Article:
A Tyrannical Victory of the Common-Sense View

I was struck by the first sentence of Peggy Orenstein’s article, Kindergarten Cram, in this past week’s New York Times magazine. She claims, and I believe her, to have “made the circuit” of kindergartens in her town. And Berkeley’s no small town, mind you. I had to immediately put down the article to dodge the guilt wave that arose and threatened to soak me, Sunday bagel and all. For, you see, I have never made such a circuit. In my defense, my daughter’s not yet in kindergarten. She’ll be in pre-K next year. And I’ve visited, ahem, one pre-school, aside from the one she currently attends because, cough cough, that’s where my cousin sent his girls, it’s close to home, it’s the cheapest option we could find, and, of course it aligns with our philosophy of pedagogy and life. And, obviously, we’re NOT going to choose a kindergarten based on cost or location or convenience. Obviously we’re going to make the circuit and choose the absolute best school for our child, a school where they compost and play and don’t give homework and don’t confuse the shape of the Hebrew letter “samech” with an octagon.

Marion Milner, in her book On Not Being Able to Paint, cited in Avivah Gottleib Zornberg’s The Particulars of Rapture, describes the process of doodling, and how difficult it is, while doodling, to prevent oneself from creating a recognizable object. She writes:

It seemed almost as if at these moments one could not bear the chaos and uncertainty about what was emerging long enough, as if one had to turn the scribble into some recognizable whole when in fact the thought or mood seeking expression had not yet reached that stage. And the result was a sense of false certainty, a compulsive and deceptive sanity, a tyrannical victory of the common-sense view which always sees objects as objects, but at the cost of something else which was seeking recognition, something that was more to do with imaginative than with common-sense reality.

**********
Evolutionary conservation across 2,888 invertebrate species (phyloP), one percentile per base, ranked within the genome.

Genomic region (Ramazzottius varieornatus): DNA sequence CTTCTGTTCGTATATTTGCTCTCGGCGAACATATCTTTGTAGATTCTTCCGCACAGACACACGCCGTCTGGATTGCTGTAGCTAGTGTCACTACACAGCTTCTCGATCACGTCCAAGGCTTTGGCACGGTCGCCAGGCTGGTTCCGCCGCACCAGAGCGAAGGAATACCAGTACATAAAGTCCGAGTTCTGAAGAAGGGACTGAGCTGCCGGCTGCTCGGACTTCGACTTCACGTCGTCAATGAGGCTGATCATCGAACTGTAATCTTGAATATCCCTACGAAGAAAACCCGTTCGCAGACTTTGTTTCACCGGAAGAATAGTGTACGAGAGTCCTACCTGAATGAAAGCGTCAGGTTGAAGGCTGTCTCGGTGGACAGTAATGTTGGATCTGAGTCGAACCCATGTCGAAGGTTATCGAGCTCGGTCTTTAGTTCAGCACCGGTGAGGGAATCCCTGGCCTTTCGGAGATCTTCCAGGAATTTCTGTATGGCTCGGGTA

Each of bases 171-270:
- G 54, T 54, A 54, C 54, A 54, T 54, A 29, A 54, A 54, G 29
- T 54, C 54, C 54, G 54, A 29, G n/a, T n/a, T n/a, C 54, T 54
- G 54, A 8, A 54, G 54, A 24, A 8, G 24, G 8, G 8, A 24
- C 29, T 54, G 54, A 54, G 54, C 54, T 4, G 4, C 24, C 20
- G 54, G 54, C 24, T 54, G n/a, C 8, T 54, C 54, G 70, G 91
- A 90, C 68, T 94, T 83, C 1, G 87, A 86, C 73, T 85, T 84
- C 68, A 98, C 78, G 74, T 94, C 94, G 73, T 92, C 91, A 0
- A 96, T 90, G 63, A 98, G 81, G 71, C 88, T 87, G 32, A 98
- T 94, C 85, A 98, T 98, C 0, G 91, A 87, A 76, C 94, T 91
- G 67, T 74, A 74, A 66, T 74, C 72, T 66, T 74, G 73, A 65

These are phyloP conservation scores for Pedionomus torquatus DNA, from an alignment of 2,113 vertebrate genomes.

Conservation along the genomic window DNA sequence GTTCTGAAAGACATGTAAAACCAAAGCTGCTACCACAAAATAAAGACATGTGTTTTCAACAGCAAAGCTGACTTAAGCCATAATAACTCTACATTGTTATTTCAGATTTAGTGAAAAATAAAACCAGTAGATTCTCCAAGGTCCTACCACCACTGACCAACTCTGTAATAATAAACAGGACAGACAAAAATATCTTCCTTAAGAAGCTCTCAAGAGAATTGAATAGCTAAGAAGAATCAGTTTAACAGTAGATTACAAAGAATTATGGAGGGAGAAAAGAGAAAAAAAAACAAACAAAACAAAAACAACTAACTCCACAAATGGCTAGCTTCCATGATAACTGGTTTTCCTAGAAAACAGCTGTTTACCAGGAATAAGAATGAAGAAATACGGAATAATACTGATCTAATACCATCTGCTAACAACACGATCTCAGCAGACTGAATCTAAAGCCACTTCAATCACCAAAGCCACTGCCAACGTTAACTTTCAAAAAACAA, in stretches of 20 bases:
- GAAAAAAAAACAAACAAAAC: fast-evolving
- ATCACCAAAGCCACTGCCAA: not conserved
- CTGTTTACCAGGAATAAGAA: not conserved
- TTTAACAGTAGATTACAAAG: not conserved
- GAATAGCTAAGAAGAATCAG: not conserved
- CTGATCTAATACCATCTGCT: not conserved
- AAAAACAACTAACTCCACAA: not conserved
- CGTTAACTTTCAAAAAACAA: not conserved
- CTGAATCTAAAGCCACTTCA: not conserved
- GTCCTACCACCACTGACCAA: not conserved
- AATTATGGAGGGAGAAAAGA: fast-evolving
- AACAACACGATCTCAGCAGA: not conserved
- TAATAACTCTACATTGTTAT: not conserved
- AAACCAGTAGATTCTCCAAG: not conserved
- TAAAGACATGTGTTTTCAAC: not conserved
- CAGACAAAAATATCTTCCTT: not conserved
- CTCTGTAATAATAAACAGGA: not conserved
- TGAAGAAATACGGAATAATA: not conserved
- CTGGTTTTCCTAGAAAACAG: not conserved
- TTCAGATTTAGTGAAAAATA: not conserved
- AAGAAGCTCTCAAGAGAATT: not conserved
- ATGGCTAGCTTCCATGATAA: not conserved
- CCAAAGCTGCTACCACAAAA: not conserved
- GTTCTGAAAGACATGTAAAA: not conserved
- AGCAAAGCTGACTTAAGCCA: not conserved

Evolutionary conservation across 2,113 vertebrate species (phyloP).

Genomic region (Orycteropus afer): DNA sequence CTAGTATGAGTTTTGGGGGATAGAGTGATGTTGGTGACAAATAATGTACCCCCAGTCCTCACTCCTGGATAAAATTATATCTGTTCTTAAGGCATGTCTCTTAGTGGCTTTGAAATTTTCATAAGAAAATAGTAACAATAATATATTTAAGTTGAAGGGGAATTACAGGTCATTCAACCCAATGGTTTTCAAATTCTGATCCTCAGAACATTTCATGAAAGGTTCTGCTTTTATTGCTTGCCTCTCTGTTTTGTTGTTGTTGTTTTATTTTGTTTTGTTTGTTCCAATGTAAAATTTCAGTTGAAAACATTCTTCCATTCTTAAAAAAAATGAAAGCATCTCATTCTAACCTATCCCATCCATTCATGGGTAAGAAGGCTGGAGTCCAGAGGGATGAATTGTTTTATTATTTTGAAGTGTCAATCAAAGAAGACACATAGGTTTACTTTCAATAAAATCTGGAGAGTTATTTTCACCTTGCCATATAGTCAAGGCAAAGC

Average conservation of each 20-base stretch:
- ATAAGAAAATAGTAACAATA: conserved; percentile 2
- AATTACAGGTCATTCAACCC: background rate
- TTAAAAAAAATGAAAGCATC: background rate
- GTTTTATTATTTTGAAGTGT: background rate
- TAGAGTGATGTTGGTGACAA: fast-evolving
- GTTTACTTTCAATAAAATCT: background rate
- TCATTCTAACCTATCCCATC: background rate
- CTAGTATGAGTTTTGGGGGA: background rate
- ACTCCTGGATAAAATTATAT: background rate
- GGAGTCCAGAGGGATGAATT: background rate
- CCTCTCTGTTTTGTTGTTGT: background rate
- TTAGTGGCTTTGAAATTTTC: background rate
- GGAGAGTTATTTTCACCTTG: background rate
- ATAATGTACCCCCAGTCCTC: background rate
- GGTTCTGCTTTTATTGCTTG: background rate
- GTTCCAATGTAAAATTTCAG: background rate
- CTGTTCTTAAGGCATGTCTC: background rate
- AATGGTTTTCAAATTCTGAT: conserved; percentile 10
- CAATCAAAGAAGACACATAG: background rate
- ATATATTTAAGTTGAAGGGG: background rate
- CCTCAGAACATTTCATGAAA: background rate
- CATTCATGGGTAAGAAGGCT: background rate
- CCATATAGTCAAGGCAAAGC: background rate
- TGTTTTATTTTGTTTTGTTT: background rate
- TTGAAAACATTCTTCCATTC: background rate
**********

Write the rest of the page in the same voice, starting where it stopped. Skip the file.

This is what Orenstein fears is at risk in our children’s schools – those rich moments of chaos, of uncertainty about what is emerging – moments of imagination and potential. Homework is part of the world in which sees objects as objects, but at the cost of something else.

Is it possible, though, that we too are caught in the clutches of homework’s tyrannical victory of the common-sense view? When we as parents research ad-infinitum the best possible schools and programs for our children, diligently doing our homework, aren’t we attempting to turn the scribble of parenting into some recognizable whole? Aren’t we prey to the compulsive and deceptive illusion that if we make the circuits, and at least spare them from homework until fourth grade, we will spare our children the chaos and uncertainty that we so fear?

–Maya Bernstein

One comment on “A Tyrannical Victory of the Common-Sense View

  1. Cecily on

    One of my mantras in life is that ‘you don’t have to have it all figured out before you do it.’ I relate this concept to big things like getting married and having children. I feel that so many of my friends think that every corner should be analyzed before making a decision and I think this is a mistake. Just because you haven’t contemplated every scenario under the sun doesn’t mean you aren’t prepared. This relates to this post because I believe it applies to parenting. As a mom, I feel like I’m on a continuous learning curve and as my children grow I believe it will never end- I will probably coast on this path forever.
    So just because the preschool was recommended by a cousin, is cheaper, and close by… I think that sums up to a pretty good decision. The best part about it is that you can always switch and probably you will learn from your mistakes and apply what you have learned to new situations.

    One last point… people always make out this whole raising children thing to be all about the parents. I like to view it as a joint venture and thereby give more agency to the child as an actor. The child in labor and the three year old on the playground has instincts and abilities that motivate their actions. Children often make it very clear when things aren’t working out for them and if we busy parents listen carefully and notice we might just learn something from them.

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